The Burnout

The Burnout by Sophie Kinsella

I recently read Sophie Kinsella's latest book The Burnout. (If you're thinking the cover looks odd it's because I accidentally reserved a large print edition from the library. Having said that, I'm very fond of large print, since it means I don't have to wear my glasses to read!). I've been a fan of Sophie Kinsella since the days when she wrote as Madeleine Wickham and I have copies of Cocktails for Three, The Gatecrasher, The Wedding Girl, Swimming Pool Sunday and The Tennis Party on my bookshelves. It took me a while to discover she was writing under another name and, as I'm not a fan of shopping, her Shopaholic series passed me by. I joined in again with The Undomestic Goddess, Twenties Girl and Remember Me.  Anyway, back to The Burnout. It's an an absolute hoot and literally had me laughing out loud. 

I think we can all relate to Sasha, the poor over-worked, stressed-out heroine who struggles to do the job of several people and feels like she's drowning in endless emails. When she finally snaps (there's a wonderful scene when she's being chased down the street by a nun) she takes some time out and goes back to the seaside resort where she spent holidays as a child. But the once grand Rilston Hotel has gone to seed and its cast of mad staff would give Fawlty Towers a run for its money. My particular favourite is Cassidy, the receptionist with no filter, who sews seriously dodgy thongs to keep herself occupied when it's quiet.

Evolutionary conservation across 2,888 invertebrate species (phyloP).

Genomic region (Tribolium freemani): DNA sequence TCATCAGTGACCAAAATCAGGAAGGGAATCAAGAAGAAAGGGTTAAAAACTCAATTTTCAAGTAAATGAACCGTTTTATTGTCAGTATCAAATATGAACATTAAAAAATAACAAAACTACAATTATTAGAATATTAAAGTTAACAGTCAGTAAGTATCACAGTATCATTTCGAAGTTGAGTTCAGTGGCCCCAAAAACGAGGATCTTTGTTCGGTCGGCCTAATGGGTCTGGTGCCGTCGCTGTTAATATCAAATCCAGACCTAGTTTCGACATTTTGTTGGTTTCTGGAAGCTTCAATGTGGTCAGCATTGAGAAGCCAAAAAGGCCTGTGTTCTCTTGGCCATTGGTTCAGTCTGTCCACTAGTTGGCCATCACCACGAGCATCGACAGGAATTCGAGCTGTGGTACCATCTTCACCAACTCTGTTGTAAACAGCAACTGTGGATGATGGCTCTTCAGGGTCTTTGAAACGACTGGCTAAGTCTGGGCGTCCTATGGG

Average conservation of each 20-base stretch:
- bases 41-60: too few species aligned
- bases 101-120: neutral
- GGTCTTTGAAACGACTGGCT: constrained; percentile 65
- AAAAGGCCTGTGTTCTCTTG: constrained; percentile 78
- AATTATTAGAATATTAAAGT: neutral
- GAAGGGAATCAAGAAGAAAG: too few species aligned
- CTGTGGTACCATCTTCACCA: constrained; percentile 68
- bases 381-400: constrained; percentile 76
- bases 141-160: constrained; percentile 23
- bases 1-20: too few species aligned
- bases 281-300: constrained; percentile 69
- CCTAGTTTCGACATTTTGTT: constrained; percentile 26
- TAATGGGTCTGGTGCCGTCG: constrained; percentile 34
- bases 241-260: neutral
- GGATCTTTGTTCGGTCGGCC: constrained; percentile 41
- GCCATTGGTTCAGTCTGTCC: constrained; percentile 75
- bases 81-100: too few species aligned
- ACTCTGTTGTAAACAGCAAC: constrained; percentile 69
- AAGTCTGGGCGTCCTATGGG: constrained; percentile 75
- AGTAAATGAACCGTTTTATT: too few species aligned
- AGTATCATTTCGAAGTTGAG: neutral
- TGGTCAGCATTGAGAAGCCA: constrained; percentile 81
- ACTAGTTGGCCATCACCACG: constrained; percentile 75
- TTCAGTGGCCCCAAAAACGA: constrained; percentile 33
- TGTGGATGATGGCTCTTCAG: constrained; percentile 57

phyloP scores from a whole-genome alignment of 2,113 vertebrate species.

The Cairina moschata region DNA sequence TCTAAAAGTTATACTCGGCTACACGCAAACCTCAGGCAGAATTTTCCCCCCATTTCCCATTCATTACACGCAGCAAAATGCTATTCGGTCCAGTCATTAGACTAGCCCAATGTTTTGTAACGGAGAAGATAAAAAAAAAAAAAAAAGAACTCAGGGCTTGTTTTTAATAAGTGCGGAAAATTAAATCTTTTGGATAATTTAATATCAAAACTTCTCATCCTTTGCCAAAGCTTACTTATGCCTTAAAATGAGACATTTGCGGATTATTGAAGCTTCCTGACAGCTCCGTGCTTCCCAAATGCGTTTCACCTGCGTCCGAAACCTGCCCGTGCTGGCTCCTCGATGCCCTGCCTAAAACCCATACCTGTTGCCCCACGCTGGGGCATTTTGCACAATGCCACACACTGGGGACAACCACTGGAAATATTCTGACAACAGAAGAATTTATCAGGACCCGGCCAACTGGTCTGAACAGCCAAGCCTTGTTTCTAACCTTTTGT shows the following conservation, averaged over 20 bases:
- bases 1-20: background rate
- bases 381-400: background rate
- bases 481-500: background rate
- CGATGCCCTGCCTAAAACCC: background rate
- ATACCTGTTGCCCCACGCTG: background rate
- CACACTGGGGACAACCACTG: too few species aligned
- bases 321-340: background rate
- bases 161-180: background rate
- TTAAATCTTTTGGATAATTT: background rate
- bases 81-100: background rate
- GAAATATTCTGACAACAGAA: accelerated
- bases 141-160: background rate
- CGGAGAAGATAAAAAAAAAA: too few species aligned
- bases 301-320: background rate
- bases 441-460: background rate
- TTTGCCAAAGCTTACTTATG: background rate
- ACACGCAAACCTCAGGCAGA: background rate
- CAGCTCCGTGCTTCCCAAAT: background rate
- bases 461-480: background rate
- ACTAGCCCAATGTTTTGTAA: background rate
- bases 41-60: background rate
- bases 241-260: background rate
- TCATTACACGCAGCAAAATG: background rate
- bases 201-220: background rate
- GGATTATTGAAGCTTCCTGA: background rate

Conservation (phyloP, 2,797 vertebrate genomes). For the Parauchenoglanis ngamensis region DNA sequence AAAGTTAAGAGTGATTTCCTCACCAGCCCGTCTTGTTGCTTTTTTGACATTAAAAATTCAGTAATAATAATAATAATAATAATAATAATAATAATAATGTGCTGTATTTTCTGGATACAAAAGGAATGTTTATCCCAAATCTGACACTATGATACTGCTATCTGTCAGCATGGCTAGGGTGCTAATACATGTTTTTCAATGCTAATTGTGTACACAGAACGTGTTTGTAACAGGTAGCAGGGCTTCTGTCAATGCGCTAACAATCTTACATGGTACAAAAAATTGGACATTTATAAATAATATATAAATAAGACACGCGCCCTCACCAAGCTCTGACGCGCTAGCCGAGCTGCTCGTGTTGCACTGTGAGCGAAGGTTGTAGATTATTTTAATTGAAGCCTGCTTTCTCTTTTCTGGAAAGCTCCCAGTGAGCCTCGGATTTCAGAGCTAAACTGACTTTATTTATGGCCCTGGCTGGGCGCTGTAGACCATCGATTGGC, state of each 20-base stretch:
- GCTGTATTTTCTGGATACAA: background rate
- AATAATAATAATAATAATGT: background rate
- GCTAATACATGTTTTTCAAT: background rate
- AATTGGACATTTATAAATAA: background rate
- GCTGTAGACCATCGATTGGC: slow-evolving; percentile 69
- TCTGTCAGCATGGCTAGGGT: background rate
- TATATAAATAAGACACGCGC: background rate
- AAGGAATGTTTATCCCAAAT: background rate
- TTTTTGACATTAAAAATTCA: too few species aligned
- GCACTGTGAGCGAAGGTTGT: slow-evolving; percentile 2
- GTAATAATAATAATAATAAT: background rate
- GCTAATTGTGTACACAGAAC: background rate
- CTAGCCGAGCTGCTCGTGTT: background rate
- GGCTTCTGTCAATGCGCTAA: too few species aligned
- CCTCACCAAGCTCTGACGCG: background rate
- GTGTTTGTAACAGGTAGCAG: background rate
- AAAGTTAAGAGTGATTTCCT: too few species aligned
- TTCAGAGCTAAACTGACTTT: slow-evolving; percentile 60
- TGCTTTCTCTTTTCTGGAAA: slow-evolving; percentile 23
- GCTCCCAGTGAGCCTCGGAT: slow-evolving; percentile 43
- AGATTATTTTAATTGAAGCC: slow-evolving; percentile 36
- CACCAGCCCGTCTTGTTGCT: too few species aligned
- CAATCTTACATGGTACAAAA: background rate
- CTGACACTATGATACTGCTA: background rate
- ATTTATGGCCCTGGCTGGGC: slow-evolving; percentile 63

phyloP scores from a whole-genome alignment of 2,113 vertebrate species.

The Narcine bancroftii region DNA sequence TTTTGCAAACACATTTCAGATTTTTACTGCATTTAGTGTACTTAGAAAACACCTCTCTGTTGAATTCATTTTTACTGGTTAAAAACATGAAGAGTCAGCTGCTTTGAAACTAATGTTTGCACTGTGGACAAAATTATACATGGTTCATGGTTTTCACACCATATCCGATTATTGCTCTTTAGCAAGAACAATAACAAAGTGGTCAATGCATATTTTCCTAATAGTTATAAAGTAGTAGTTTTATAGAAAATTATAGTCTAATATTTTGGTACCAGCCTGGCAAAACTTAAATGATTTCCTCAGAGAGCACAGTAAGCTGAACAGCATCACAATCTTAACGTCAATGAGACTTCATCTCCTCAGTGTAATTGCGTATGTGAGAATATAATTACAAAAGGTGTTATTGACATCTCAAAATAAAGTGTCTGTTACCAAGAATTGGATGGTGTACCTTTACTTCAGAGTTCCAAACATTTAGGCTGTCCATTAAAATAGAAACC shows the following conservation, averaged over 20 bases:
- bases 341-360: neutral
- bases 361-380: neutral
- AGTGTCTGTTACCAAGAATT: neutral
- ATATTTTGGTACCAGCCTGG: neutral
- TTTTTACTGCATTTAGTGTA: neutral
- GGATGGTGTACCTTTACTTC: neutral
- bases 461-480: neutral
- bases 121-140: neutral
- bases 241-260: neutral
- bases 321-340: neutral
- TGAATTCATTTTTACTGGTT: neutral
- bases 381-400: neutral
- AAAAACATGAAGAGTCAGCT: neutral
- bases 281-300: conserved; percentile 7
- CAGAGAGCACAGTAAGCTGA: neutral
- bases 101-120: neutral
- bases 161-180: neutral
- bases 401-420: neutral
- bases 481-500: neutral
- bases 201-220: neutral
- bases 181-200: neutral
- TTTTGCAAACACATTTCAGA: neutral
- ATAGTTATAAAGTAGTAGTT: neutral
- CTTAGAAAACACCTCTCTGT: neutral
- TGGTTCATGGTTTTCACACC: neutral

Sasha tries to fast-track herself back to health by following an app with an impossible 20 Step Plan to happiness and wellbeing. Inevitably she finds that wine, chocolate and surfing work better the kale smoothies, yoga and wild swimming - as does falling in love. Because while she's unsuccessfully trying to follow the plan Sasha meets fellow-guest Finn, who's also in dire need of a rest cure. They succeed in really winding each other up - a sure sign that they're destined to be together. 

It's not all just laughs though. The reason Sasha hasn't been back to Rilston Bay for twenty years is that family holidays there ended after her father died, so being back dredges up a lot of long-buried memories and emotions. There's also a particularly poignant thread about an inspirational surf teacher who is now an old man with dementia. Add to that a half-forgotten kayak accident, mysterious messages written in the sand and a famous painting that isn't quite what it seems and there's plenty to keep everyone guessing and thoroughly entertained.